In the 1920s, radio manufacturing proliferated. Yet from the thousands of companies that then existed, few images of production were ever taken or remain. It was considered a breach of security for an employee to photograph inside a factory so some factories eventually closed without a single photograph taken.
Fortunately the US company Wells Gardner produced some images, most likely for salesmen to show stores that they were a big operation and not just a suburban garage or tiny factory. This provides us with wonderful insight into the manufacturing techniques of the late 1920s.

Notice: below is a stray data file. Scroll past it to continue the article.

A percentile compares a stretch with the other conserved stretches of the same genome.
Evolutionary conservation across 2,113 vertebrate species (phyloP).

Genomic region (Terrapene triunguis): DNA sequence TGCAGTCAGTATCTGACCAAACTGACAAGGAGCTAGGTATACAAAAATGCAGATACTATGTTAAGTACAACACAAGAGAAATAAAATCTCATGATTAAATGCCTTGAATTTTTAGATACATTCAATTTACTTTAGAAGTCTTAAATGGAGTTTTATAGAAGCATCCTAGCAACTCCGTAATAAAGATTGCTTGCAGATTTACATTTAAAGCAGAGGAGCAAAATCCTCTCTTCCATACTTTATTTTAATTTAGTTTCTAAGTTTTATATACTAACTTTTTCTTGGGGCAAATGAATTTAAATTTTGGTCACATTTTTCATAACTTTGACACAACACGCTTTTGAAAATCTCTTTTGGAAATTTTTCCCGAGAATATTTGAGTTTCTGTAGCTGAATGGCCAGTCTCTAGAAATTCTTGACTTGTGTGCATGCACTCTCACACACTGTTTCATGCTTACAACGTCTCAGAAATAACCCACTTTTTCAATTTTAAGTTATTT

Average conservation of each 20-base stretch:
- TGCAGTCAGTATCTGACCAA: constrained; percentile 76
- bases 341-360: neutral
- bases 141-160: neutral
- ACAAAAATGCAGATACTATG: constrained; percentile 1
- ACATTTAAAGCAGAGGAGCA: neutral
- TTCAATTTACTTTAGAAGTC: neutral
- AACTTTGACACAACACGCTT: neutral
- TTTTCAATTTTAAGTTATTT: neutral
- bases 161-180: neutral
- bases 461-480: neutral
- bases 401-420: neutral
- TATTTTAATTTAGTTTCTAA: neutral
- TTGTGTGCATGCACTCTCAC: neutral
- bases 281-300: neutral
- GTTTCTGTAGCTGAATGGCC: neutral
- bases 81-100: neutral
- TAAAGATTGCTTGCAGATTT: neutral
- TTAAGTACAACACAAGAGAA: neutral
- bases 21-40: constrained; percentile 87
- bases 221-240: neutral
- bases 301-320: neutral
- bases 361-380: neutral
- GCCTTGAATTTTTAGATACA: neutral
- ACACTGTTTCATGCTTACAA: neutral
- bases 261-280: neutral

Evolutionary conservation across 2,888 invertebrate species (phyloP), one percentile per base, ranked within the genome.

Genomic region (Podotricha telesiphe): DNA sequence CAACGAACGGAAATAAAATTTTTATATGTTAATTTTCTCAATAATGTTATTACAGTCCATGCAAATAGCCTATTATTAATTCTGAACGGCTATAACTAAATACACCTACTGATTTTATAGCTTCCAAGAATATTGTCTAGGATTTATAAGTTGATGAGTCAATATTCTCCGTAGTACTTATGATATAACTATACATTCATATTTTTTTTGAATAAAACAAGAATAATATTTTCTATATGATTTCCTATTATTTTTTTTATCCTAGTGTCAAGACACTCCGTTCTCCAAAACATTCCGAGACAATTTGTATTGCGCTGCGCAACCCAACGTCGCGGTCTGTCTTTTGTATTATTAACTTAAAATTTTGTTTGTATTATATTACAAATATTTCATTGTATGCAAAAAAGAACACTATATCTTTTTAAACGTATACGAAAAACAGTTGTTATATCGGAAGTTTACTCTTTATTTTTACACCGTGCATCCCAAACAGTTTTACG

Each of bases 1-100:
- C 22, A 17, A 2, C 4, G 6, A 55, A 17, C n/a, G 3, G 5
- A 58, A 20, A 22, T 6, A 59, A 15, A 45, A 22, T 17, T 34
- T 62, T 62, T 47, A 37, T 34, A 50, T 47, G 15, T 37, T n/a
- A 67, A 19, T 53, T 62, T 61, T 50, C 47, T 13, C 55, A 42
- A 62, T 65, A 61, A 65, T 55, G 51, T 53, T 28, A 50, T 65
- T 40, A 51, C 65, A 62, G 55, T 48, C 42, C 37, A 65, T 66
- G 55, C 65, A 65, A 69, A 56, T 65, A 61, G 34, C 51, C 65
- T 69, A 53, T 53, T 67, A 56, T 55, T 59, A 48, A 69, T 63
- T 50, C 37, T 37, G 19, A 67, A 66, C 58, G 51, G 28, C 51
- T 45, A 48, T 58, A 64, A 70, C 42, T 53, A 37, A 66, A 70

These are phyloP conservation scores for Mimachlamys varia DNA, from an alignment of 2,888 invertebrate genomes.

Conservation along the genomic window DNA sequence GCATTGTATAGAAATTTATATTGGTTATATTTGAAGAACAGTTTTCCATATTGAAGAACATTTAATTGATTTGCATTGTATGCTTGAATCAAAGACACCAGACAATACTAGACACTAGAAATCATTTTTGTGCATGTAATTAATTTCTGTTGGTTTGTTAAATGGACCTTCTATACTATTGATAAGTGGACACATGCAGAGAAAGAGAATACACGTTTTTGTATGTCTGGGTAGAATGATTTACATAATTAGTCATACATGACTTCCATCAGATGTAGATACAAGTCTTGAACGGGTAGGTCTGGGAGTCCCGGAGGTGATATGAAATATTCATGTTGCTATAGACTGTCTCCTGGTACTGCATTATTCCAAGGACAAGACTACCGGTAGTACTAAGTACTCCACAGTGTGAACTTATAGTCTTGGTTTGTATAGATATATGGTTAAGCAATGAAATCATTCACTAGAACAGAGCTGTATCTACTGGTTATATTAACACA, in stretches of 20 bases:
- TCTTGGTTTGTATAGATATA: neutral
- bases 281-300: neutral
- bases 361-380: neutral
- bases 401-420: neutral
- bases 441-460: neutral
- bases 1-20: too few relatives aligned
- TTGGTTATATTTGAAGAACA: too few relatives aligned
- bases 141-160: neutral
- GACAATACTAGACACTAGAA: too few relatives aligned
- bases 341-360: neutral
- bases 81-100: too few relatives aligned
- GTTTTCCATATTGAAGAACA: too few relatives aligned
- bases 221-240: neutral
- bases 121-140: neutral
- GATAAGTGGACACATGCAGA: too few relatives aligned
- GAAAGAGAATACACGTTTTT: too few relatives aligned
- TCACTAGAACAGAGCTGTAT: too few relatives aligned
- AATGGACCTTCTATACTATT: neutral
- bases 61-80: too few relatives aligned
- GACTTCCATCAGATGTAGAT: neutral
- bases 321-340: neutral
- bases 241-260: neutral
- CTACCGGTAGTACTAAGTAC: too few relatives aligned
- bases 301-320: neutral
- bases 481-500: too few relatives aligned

In 1925 production started at Wells Gardner with a discussion between the Manager, Sales Manager and Design, regarding the best radios to meet market trends. In the mid to late 20s, the only choices were a console radio, a “coffin” bread-box style, or a mantel in a wooden cabinet – and how many valves to have in the design. As was common practice, a number of brands were used, with many consoles and huge table sets sold under the M. Wards’ “Airline” name.
This strongly influenced the selling price and most manufacturers had economy and top-end models. It appears that Wells Gardner mainly supplied the top end of the market, as many of their radios were nine-valve.